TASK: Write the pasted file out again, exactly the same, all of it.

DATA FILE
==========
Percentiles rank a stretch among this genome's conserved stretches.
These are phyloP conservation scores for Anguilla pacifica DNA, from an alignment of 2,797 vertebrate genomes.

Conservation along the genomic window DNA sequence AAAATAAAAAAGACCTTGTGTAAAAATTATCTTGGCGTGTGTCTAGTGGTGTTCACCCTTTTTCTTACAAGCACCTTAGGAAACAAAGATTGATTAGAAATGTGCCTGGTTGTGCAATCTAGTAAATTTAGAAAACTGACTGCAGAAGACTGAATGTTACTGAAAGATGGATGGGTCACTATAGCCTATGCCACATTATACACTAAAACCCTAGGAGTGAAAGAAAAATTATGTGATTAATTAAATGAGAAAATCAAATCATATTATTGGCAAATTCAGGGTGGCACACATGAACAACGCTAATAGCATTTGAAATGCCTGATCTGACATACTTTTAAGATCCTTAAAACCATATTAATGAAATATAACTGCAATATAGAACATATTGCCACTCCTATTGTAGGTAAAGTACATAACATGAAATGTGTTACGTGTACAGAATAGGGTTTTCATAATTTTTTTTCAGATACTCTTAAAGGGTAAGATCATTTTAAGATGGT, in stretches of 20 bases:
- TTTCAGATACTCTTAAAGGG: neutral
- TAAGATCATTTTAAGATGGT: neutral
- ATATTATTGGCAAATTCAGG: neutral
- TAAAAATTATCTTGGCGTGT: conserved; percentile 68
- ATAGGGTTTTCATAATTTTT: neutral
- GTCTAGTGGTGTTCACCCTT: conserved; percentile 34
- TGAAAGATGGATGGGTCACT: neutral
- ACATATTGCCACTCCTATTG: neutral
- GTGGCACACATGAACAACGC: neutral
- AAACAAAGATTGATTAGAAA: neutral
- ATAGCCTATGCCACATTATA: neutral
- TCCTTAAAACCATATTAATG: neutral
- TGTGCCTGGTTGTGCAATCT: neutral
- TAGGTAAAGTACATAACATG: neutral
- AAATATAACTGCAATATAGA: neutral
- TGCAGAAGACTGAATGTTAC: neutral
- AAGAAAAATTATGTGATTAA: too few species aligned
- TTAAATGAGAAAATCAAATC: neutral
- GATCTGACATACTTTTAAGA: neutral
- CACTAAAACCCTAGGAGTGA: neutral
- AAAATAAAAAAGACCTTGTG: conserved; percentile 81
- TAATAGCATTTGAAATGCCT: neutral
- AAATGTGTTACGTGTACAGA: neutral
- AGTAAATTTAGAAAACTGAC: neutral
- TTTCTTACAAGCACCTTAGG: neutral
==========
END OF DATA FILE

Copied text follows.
Percentiles rank a stretch among this genome's conserved stretches.
These are phyloP conservation scores for Anguilla pacifica DNA, from an alignment of 2,797 vertebrate genomes.

Conservation along the genomic window DNA sequence AAAATAAAAAAGACCTTGTGTAAAAATTATCTTGGCGTGTGTCTAGTGGTGTTCACCCTTTTTCTTACAAGCACCTTAGGAAACAAAGATTGATTAGAAATGTGCCTGGTTGTGCAATCTAGTAAATTTAGAAAACTGACTGCAGAAGACTGAATGTTACTGAAAGATGGATGGGTCACTATAGCCTATGCCACATTATACACTAAAACCCTAGGAGTGAAAGAAAAATTATGTGATTAATTAAATGAGAAAATCAAATCATATTATTGGCAAATTCAGGGTGGCACACATGAACAACGCTAATAGCATTTGAAATGCCTGATCTGACATACTTTTAAGATCCTTAAAACCATATTAATGAAATATAACTGCAATATAGAACATATTGCCACTCCTATTGTAGGTAAAGTACATAACATGAAATGTGTTACGTGTACAGAATAGGGTTTTCATAATTTTTTTTCAGATACTCTTAAAGGGTAAGATCATTTTAAGATGGT, in stretches of 20 bases:
- TTTCAGATACTCTTAAAGGG: neutral
- TAAGATCATTTTAAGATGGT: neutral
- ATATTATTGGCAAATTCAGG: neutral
- TAAAAATTATCTTGGCGTGT: conserved; percentile 68
- ATAGGGTTTTCATAATTTTT: neutral
- GTCTAGTGGTGTTCACCCTT: conserved; percentile 34
- TGAAAGATGGATGGGTCACT: neutral
- ACATATTGCCACTCCTATTG: neutral
- GTGGCACACATGAACAACGC: neutral
- AAACAAAGATTGATTAGAAA: neutral
- ATAGCCTATGCCACATTATA: neutral
- TCCTTAAAACCATATTAATG: neutral
- TGTGCCTGGTTGTGCAATCT: neutral
- TAGGTAAAGTACATAACATG: neutral
- AAATATAACTGCAATATAGA: neutral
- TGCAGAAGACTGAATGTTAC: neutral
- AAGAAAAATTATGTGATTAA: too few species aligned
- TTAAATGAGAAAATCAAATC: neutral
- GATCTGACATACTTTTAAGA: neutral
- CACTAAAACCCTAGGAGTGA: neutral
- AAAATAAAAAAGACCTTGTG: conserved; percentile 81
- TAATAGCATTTGAAATGCCT: neutral
- AAATGTGTTACGTGTACAGA: neutral
- AGTAAATTTAGAAAACTGAC: neutral
- TTTCTTACAAGCACCTTAGG: neutral